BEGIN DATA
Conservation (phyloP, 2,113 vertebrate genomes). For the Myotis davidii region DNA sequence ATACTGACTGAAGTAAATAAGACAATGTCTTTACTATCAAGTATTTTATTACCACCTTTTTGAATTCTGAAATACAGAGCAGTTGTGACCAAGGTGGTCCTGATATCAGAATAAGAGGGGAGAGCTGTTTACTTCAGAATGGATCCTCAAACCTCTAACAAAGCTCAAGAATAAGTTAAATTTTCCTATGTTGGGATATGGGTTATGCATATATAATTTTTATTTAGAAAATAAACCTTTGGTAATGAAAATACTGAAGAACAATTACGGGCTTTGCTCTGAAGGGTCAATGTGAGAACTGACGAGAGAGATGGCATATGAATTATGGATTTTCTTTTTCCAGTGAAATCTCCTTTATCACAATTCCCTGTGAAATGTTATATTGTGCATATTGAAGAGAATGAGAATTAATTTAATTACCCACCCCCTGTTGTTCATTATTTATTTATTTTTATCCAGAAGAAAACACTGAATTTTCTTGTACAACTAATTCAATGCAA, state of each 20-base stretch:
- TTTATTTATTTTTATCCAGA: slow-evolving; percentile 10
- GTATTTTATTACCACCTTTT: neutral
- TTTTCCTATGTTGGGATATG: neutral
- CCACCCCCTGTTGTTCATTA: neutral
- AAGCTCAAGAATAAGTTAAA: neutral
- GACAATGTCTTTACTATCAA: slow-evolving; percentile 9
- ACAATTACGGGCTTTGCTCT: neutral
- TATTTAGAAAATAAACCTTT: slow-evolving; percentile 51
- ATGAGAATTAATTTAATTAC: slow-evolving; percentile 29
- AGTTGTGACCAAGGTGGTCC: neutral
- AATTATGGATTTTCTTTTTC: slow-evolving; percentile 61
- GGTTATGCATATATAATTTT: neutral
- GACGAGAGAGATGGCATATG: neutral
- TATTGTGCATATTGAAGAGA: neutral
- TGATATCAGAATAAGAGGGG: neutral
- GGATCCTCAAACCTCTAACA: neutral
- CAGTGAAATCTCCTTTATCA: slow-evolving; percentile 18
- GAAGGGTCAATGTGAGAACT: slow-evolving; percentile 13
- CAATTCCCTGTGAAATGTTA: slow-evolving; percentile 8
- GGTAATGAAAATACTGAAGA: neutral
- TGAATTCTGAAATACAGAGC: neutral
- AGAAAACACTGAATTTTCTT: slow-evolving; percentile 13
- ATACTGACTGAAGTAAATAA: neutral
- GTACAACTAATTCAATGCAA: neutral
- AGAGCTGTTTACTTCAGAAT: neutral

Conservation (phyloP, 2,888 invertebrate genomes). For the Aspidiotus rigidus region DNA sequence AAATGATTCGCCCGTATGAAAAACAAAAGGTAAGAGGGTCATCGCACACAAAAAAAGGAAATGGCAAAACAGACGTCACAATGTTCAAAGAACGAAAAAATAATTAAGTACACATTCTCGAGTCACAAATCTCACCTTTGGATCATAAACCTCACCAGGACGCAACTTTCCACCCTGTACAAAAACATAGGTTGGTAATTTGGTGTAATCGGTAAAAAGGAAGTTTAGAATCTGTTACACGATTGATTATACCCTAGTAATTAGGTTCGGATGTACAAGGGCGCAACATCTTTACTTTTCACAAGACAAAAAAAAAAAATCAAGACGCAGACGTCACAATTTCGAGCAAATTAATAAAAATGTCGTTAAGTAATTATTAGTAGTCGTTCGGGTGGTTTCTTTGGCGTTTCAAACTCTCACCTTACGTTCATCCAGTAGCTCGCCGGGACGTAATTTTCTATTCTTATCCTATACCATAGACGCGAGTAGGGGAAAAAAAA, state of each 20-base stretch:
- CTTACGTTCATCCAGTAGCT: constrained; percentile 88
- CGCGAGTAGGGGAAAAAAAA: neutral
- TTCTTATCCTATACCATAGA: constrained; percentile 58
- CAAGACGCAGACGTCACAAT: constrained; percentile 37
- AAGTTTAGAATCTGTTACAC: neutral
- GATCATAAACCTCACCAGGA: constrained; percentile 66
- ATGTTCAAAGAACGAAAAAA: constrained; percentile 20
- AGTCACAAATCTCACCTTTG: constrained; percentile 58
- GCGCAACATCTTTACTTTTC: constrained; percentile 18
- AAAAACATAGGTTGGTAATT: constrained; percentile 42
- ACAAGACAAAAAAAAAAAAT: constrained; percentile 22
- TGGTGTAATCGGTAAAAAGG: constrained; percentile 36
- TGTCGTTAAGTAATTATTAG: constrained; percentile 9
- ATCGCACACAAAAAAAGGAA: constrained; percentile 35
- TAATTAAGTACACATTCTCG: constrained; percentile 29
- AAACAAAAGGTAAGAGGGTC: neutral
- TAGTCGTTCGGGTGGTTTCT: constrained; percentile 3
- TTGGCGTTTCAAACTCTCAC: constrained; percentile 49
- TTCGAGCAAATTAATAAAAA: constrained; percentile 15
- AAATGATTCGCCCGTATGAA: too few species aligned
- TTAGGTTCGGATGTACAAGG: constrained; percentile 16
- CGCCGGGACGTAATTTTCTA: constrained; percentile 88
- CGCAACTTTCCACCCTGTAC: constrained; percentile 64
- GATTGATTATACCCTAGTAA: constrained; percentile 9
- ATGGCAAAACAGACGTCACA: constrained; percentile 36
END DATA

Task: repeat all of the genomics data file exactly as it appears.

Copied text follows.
Conservation (phyloP, 2,113 vertebrate genomes). For the Myotis davidii region DNA sequence ATACTGACTGAAGTAAATAAGACAATGTCTTTACTATCAAGTATTTTATTACCACCTTTTTGAATTCTGAAATACAGAGCAGTTGTGACCAAGGTGGTCCTGATATCAGAATAAGAGGGGAGAGCTGTTTACTTCAGAATGGATCCTCAAACCTCTAACAAAGCTCAAGAATAAGTTAAATTTTCCTATGTTGGGATATGGGTTATGCATATATAATTTTTATTTAGAAAATAAACCTTTGGTAATGAAAATACTGAAGAACAATTACGGGCTTTGCTCTGAAGGGTCAATGTGAGAACTGACGAGAGAGATGGCATATGAATTATGGATTTTCTTTTTCCAGTGAAATCTCCTTTATCACAATTCCCTGTGAAATGTTATATTGTGCATATTGAAGAGAATGAGAATTAATTTAATTACCCACCCCCTGTTGTTCATTATTTATTTATTTTTATCCAGAAGAAAACACTGAATTTTCTTGTACAACTAATTCAATGCAA, state of each 20-base stretch:
- TTTATTTATTTTTATCCAGA: slow-evolving; percentile 10
- GTATTTTATTACCACCTTTT: neutral
- TTTTCCTATGTTGGGATATG: neutral
- CCACCCCCTGTTGTTCATTA: neutral
- AAGCTCAAGAATAAGTTAAA: neutral
- GACAATGTCTTTACTATCAA: slow-evolving; percentile 9
- ACAATTACGGGCTTTGCTCT: neutral
- TATTTAGAAAATAAACCTTT: slow-evolving; percentile 51
- ATGAGAATTAATTTAATTAC: slow-evolving; percentile 29
- AGTTGTGACCAAGGTGGTCC: neutral
- AATTATGGATTTTCTTTTTC: slow-evolving; percentile 61
- GGTTATGCATATATAATTTT: neutral
- GACGAGAGAGATGGCATATG: neutral
- TATTGTGCATATTGAAGAGA: neutral
- TGATATCAGAATAAGAGGGG: neutral
- GGATCCTCAAACCTCTAACA: neutral
- CAGTGAAATCTCCTTTATCA: slow-evolving; percentile 18
- GAAGGGTCAATGTGAGAACT: slow-evolving; percentile 13
- CAATTCCCTGTGAAATGTTA: slow-evolving; percentile 8
- GGTAATGAAAATACTGAAGA: neutral
- TGAATTCTGAAATACAGAGC: neutral
- AGAAAACACTGAATTTTCTT: slow-evolving; percentile 13
- ATACTGACTGAAGTAAATAA: neutral
- GTACAACTAATTCAATGCAA: neutral
- AGAGCTGTTTACTTCAGAAT: neutral

Conservation (phyloP, 2,888 invertebrate genomes). For the Aspidiotus rigidus region DNA sequence AAATGATTCGCCCGTATGAAAAACAAAAGGTAAGAGGGTCATCGCACACAAAAAAAGGAAATGGCAAAACAGACGTCACAATGTTCAAAGAACGAAAAAATAATTAAGTACACATTCTCGAGTCACAAATCTCACCTTTGGATCATAAACCTCACCAGGACGCAACTTTCCACCCTGTACAAAAACATAGGTTGGTAATTTGGTGTAATCGGTAAAAAGGAAGTTTAGAATCTGTTACACGATTGATTATACCCTAGTAATTAGGTTCGGATGTACAAGGGCGCAACATCTTTACTTTTCACAAGACAAAAAAAAAAAATCAAGACGCAGACGTCACAATTTCGAGCAAATTAATAAAAATGTCGTTAAGTAATTATTAGTAGTCGTTCGGGTGGTTTCTTTGGCGTTTCAAACTCTCACCTTACGTTCATCCAGTAGCTCGCCGGGACGTAATTTTCTATTCTTATCCTATACCATAGACGCGAGTAGGGGAAAAAAAA, state of each 20-base stretch:
- CTTACGTTCATCCAGTAGCT: constrained; percentile 88
- CGCGAGTAGGGGAAAAAAAA: neutral
- TTCTTATCCTATACCATAGA: constrained; percentile 58
- CAAGACGCAGACGTCACAAT: constrained; percentile 37
- AAGTTTAGAATCTGTTACAC: neutral
- GATCATAAACCTCACCAGGA: constrained; percentile 66
- ATGTTCAAAGAACGAAAAAA: constrained; percentile 20
- AGTCACAAATCTCACCTTTG: constrained; percentile 58
- GCGCAACATCTTTACTTTTC: constrained; percentile 18
- AAAAACATAGGTTGGTAATT: constrained; percentile 42
- ACAAGACAAAAAAAAAAAAT: constrained; percentile 22
- TGGTGTAATCGGTAAAAAGG: constrained; percentile 36
- TGTCGTTAAGTAATTATTAG: constrained; percentile 9
- ATCGCACACAAAAAAAGGAA: constrained; percentile 35
- TAATTAAGTACACATTCTCG: constrained; percentile 29
- AAACAAAAGGTAAGAGGGTC: neutral
- TAGTCGTTCGGGTGGTTTCT: constrained; percentile 3
- TTGGCGTTTCAAACTCTCAC: constrained; percentile 49
- TTCGAGCAAATTAATAAAAA: constrained; percentile 15
- AAATGATTCGCCCGTATGAA: too few species aligned
- TTAGGTTCGGATGTACAAGG: constrained; percentile 16
- CGCCGGGACGTAATTTTCTA: constrained; percentile 88
- CGCAACTTTCCACCCTGTAC: constrained; percentile 64
- GATTGATTATACCCTAGTAA: constrained; percentile 9
- ATGGCAAAACAGACGTCACA: constrained; percentile 36